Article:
Mr. STARR: Yeah. Unfortunately, when you hit me with that question, I didn't have the brackets exactly in front of me. So Brazil is playing Netherlands. All four of them can't go to the semis. But the fact that they're alive - and I didn't pick England or Italy - I feel pretty good about that. I feel pretty good about Ghana, by the way. Ghana won the Under 20 World Cup last year. And they are going to be a power for years to come when that talent matures. They beat Brazil in the final.

CONAN: And they are up against Uruguay, as you mentioned. So they're -the two longest odds, you would think, to go to the final?

Mr. STARR: Absolutely. That's the underdog bracket to beat all underdog brackets. You know, this is kind of like March Madness. The first rounds are often more interesting than the later rounds, when all the usual suspects show up.

CONAN: So the...

Mr. STARR: But...

CONAN: The winner of the Brazil-Netherlands game would then seem to have the advantage going on to the final.

Mr. STARR: They will be a prohibitive favorite in the semifinal. But you know, Argentina has had to go through England, and then they might beat Germany, and they might have to play Spain. That would be quite a march.

CONAN: Well, they're up against Germany in the quarter final. And of course it's Paraguay and Spain - who do you think's going through?

Mr. STARR: Well, I think Spain will ultimately go through, but they're going to have a tortured game, very much like the game against Portugal. Paraguay defends relentlessly. They're willing to play 120 minutes and play for the shootout just like they did against Japan. And Spain's going to have to work and work and try to penetrate that defense because they are very tough, Paraguay.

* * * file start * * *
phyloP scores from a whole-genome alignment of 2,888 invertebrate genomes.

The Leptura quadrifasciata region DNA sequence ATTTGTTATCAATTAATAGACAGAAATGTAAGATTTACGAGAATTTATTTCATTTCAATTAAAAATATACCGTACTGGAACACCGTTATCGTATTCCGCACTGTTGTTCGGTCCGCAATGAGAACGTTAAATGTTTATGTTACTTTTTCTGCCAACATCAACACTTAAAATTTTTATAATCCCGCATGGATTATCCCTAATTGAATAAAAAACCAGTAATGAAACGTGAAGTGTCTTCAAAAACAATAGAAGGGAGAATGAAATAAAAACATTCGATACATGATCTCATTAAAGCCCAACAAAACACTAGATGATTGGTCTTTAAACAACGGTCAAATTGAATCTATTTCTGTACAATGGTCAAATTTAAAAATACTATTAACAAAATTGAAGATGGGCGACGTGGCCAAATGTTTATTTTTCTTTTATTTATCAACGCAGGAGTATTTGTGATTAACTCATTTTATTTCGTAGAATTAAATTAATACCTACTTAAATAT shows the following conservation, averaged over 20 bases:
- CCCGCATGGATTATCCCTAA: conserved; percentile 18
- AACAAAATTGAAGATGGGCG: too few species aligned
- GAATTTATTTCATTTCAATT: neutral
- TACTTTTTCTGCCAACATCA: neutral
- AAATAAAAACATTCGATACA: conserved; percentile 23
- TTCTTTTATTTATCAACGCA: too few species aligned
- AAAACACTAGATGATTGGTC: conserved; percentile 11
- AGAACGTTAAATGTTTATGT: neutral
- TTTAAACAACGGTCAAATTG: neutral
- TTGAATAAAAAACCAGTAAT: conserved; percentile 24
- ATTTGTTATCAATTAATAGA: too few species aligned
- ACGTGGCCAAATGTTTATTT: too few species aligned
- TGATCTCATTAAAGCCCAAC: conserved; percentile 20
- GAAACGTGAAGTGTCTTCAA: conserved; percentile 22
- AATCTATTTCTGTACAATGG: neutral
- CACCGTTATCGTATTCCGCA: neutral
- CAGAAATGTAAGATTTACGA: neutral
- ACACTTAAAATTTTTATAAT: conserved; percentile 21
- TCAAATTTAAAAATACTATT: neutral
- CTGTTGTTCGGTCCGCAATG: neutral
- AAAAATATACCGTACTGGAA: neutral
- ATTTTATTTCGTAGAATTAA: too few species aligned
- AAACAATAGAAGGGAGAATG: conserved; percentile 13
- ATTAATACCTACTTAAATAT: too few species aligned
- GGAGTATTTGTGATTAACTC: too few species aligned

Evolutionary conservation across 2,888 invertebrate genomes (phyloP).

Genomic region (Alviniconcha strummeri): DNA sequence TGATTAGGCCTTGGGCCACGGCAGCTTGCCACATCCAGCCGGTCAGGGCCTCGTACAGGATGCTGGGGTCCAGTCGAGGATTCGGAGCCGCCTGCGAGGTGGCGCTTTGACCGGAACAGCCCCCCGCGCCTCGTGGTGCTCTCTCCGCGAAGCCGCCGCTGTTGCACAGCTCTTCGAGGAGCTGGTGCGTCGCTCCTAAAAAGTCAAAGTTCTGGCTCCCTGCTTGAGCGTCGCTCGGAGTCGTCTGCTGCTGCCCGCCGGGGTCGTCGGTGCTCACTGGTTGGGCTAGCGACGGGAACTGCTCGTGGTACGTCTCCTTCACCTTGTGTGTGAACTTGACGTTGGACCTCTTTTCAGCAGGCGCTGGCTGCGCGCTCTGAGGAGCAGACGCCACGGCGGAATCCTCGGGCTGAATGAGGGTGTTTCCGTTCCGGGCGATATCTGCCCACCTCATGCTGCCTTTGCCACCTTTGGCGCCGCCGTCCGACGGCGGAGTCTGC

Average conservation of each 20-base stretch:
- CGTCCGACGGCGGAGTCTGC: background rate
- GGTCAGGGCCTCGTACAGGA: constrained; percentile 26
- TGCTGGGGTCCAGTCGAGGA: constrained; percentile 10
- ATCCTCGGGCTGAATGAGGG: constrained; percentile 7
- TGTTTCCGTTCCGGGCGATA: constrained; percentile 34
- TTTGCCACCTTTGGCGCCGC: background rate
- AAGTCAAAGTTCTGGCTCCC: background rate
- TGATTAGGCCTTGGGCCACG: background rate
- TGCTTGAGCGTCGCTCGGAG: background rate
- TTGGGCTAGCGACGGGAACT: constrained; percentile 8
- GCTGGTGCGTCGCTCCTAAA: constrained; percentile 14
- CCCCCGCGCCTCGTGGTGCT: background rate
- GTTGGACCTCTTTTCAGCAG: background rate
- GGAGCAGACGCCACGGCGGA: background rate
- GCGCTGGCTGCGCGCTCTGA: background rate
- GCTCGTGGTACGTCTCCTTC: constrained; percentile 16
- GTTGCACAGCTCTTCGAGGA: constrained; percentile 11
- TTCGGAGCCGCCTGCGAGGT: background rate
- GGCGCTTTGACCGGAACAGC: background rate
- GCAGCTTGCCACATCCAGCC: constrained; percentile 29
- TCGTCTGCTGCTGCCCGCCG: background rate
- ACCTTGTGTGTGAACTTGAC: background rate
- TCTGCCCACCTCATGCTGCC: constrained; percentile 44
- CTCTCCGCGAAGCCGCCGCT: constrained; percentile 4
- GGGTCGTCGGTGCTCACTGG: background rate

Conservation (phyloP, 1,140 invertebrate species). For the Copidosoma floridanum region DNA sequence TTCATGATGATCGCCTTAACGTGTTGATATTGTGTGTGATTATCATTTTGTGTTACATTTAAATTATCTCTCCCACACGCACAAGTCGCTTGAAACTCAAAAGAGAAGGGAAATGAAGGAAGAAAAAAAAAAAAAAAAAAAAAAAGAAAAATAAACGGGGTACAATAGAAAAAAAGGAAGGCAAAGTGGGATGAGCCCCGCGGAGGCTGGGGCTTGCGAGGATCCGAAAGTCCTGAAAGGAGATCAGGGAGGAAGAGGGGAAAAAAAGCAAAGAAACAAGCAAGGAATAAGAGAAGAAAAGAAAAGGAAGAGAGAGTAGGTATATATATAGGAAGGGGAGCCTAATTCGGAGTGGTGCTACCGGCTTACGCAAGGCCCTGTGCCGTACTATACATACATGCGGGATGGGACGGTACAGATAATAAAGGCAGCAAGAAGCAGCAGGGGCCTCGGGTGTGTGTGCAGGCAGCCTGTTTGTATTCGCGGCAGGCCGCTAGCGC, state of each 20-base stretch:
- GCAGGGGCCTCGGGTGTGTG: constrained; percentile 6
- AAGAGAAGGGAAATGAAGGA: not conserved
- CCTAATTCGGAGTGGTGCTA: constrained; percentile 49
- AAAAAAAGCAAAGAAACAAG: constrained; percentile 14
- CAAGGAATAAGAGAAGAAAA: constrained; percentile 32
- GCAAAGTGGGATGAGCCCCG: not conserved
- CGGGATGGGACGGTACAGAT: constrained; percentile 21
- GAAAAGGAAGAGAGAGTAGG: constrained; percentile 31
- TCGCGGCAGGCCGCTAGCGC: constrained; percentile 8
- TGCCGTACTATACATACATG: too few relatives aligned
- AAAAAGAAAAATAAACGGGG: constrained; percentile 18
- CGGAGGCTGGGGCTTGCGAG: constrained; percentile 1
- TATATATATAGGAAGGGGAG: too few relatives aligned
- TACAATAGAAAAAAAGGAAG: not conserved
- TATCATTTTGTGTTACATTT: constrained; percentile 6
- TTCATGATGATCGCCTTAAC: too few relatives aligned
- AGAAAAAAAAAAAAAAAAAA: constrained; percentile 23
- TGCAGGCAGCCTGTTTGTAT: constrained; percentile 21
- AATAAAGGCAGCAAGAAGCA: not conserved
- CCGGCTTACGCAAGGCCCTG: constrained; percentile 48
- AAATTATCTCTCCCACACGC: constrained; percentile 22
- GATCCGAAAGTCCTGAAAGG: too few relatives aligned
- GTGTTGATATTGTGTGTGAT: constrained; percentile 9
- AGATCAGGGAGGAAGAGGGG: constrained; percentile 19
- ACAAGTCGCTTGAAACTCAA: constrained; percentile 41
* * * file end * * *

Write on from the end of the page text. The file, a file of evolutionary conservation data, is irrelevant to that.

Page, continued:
CONAN: Here's another email. This from Susan in Florida: My allegiance went to Spain and Argentina. I would love to see either win - Argentina has fire, Spain has romance.

And Paul in Grand Rapids writes: My paternal grandfather immigrated to the United States from the Netherlands in the 1950s, so I tend to cheer on the Dutch when the U.S. gets eliminated. My grandfather's journey also gives me a great excuse to stand behind a strong and promising team.

Does the - we hear a lot about - in NCAA tournament and all those sorts of things about the chalk, the big favorites. Does that tend to prevail in the World Cup? The strongest teams generally go through?